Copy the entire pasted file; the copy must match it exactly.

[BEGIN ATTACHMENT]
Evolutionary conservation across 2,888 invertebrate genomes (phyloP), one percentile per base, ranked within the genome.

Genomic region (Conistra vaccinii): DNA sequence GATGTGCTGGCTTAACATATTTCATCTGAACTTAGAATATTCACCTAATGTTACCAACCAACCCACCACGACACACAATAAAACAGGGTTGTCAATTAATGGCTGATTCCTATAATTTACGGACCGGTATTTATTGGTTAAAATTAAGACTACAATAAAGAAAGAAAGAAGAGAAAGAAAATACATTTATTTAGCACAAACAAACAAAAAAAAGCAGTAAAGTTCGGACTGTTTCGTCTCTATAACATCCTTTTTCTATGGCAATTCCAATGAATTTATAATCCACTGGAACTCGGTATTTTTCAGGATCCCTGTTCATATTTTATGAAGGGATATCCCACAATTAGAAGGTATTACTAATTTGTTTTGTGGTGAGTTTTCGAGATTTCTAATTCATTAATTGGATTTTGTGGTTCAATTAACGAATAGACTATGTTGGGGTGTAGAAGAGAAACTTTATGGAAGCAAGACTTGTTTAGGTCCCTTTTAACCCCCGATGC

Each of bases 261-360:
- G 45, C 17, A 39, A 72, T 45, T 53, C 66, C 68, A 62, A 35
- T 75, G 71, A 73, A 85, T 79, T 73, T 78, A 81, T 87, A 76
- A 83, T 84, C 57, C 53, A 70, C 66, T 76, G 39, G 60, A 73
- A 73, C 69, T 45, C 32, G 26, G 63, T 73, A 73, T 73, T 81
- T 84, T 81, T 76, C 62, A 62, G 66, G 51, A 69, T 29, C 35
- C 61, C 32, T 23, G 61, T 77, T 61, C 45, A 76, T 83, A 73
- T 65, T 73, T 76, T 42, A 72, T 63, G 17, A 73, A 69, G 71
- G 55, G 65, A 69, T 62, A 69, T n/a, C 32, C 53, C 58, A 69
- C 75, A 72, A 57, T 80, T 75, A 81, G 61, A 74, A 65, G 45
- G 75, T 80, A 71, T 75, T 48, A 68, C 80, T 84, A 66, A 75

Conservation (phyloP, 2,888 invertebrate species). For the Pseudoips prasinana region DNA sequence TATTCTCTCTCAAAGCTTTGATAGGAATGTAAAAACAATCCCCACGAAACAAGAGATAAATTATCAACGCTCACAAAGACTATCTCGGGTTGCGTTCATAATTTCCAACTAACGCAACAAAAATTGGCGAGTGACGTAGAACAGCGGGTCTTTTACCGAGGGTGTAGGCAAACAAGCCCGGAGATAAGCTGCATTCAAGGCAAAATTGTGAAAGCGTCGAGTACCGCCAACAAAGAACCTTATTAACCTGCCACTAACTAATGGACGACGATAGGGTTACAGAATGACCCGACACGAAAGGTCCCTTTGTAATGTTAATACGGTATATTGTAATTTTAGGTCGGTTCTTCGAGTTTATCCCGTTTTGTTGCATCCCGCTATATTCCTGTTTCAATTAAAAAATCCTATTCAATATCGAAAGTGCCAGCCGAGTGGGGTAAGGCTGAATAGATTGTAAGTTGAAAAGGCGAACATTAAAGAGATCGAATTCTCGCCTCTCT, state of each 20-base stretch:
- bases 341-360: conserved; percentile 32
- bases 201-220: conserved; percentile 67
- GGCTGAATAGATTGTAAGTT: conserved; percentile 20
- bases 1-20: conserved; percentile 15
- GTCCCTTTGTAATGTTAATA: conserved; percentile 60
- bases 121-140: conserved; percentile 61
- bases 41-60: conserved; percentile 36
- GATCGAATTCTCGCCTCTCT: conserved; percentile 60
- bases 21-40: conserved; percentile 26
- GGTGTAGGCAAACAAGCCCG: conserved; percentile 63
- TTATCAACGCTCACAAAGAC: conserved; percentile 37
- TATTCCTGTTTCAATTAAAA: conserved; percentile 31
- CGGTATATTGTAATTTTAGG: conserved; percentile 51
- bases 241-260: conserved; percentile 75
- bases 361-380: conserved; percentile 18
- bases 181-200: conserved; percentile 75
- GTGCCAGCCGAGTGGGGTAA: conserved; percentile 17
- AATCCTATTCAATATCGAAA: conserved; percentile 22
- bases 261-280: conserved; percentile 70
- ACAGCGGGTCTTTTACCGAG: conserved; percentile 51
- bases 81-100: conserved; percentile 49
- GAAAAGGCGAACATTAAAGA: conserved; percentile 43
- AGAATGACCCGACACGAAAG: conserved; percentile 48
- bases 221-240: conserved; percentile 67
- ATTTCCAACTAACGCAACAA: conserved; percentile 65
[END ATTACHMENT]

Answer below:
Evolutionary conservation across 2,888 invertebrate genomes (phyloP), one percentile per base, ranked within the genome.

Genomic region (Conistra vaccinii): DNA sequence GATGTGCTGGCTTAACATATTTCATCTGAACTTAGAATATTCACCTAATGTTACCAACCAACCCACCACGACACACAATAAAACAGGGTTGTCAATTAATGGCTGATTCCTATAATTTACGGACCGGTATTTATTGGTTAAAATTAAGACTACAATAAAGAAAGAAAGAAGAGAAAGAAAATACATTTATTTAGCACAAACAAACAAAAAAAAGCAGTAAAGTTCGGACTGTTTCGTCTCTATAACATCCTTTTTCTATGGCAATTCCAATGAATTTATAATCCACTGGAACTCGGTATTTTTCAGGATCCCTGTTCATATTTTATGAAGGGATATCCCACAATTAGAAGGTATTACTAATTTGTTTTGTGGTGAGTTTTCGAGATTTCTAATTCATTAATTGGATTTTGTGGTTCAATTAACGAATAGACTATGTTGGGGTGTAGAAGAGAAACTTTATGGAAGCAAGACTTGTTTAGGTCCCTTTTAACCCCCGATGC

Each of bases 261-360:
- G 45, C 17, A 39, A 72, T 45, T 53, C 66, C 68, A 62, A 35
- T 75, G 71, A 73, A 85, T 79, T 73, T 78, A 81, T 87, A 76
- A 83, T 84, C 57, C 53, A 70, C 66, T 76, G 39, G 60, A 73
- A 73, C 69, T 45, C 32, G 26, G 63, T 73, A 73, T 73, T 81
- T 84, T 81, T 76, C 62, A 62, G 66, G 51, A 69, T 29, C 35
- C 61, C 32, T 23, G 61, T 77, T 61, C 45, A 76, T 83, A 73
- T 65, T 73, T 76, T 42, A 72, T 63, G 17, A 73, A 69, G 71
- G 55, G 65, A 69, T 62, A 69, T n/a, C 32, C 53, C 58, A 69
- C 75, A 72, A 57, T 80, T 75, A 81, G 61, A 74, A 65, G 45
- G 75, T 80, A 71, T 75, T 48, A 68, C 80, T 84, A 66, A 75

Conservation (phyloP, 2,888 invertebrate species). For the Pseudoips prasinana region DNA sequence TATTCTCTCTCAAAGCTTTGATAGGAATGTAAAAACAATCCCCACGAAACAAGAGATAAATTATCAACGCTCACAAAGACTATCTCGGGTTGCGTTCATAATTTCCAACTAACGCAACAAAAATTGGCGAGTGACGTAGAACAGCGGGTCTTTTACCGAGGGTGTAGGCAAACAAGCCCGGAGATAAGCTGCATTCAAGGCAAAATTGTGAAAGCGTCGAGTACCGCCAACAAAGAACCTTATTAACCTGCCACTAACTAATGGACGACGATAGGGTTACAGAATGACCCGACACGAAAGGTCCCTTTGTAATGTTAATACGGTATATTGTAATTTTAGGTCGGTTCTTCGAGTTTATCCCGTTTTGTTGCATCCCGCTATATTCCTGTTTCAATTAAAAAATCCTATTCAATATCGAAAGTGCCAGCCGAGTGGGGTAAGGCTGAATAGATTGTAAGTTGAAAAGGCGAACATTAAAGAGATCGAATTCTCGCCTCTCT, state of each 20-base stretch:
- bases 341-360: conserved; percentile 32
- bases 201-220: conserved; percentile 67
- GGCTGAATAGATTGTAAGTT: conserved; percentile 20
- bases 1-20: conserved; percentile 15
- GTCCCTTTGTAATGTTAATA: conserved; percentile 60
- bases 121-140: conserved; percentile 61
- bases 41-60: conserved; percentile 36
- GATCGAATTCTCGCCTCTCT: conserved; percentile 60
- bases 21-40: conserved; percentile 26
- GGTGTAGGCAAACAAGCCCG: conserved; percentile 63
- TTATCAACGCTCACAAAGAC: conserved; percentile 37
- TATTCCTGTTTCAATTAAAA: conserved; percentile 31
- CGGTATATTGTAATTTTAGG: conserved; percentile 51
- bases 241-260: conserved; percentile 75
- bases 361-380: conserved; percentile 18
- bases 181-200: conserved; percentile 75
- GTGCCAGCCGAGTGGGGTAA: conserved; percentile 17
- AATCCTATTCAATATCGAAA: conserved; percentile 22
- bases 261-280: conserved; percentile 70
- ACAGCGGGTCTTTTACCGAG: conserved; percentile 51
- bases 81-100: conserved; percentile 49
- GAAAAGGCGAACATTAAAGA: conserved; percentile 43
- AGAATGACCCGACACGAAAG: conserved; percentile 48
- bases 221-240: conserved; percentile 67
- ATTTCCAACTAACGCAACAA: conserved; percentile 65